Does Agriculture Generate Local Economic Spillovers? Short-run and Long-run Evidence from the Ogallala Aquifer
AbstractAgricultural development may support broader economic development, though agricultural expansion may also crowd-out local non-agricultural activity. On the United States Plains, areas over the Ogallala aquifer experienced windfall agricultural gains when post-WWII technologies increased farmers' access to groundwater. Comparing counties over the Ogallala with nearby similar counties, local non-agricultural sectors experienced only short-run benefits. Despite substantial persistent agricultural gains, there was no long-run expansion of local non-agricultural sectors and there are some indications of crowd-out. With the benefit of long-run historical perspective, supporting local agricultural production does not appear to generate local economic spillovers that might justify its distortionary impacts.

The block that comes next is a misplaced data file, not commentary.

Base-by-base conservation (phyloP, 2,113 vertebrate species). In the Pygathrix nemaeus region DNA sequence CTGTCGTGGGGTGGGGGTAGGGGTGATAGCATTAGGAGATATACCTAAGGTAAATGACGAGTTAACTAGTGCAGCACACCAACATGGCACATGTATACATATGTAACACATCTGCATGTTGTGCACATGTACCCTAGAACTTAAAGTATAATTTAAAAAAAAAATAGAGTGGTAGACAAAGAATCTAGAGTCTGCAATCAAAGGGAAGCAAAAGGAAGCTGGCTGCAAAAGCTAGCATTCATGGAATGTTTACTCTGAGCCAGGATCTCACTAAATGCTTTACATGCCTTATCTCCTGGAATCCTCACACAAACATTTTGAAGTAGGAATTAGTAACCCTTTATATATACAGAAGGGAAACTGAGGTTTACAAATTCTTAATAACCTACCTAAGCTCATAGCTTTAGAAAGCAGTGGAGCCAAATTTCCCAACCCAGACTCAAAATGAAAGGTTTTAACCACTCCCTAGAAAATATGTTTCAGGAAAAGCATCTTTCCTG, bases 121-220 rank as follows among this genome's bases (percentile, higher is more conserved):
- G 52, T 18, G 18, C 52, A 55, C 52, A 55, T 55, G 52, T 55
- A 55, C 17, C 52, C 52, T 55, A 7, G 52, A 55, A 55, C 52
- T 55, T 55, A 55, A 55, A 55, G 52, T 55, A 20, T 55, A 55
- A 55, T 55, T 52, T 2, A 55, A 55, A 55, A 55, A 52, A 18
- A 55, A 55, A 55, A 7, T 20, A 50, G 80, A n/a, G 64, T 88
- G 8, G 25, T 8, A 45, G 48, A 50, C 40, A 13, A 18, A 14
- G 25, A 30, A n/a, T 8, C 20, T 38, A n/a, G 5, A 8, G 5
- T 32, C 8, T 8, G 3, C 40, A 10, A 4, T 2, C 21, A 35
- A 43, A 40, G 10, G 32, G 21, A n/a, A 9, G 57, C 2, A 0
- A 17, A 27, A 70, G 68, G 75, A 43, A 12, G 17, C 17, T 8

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Date of creation: Sep 2012
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- O10 - Economic Development, Technological Change, and Growth - - Economic Development - - - General
- Q10 - Agricultural and Natural Resource Economics; Environmental and Ecological Economics - - Agriculture - - - General
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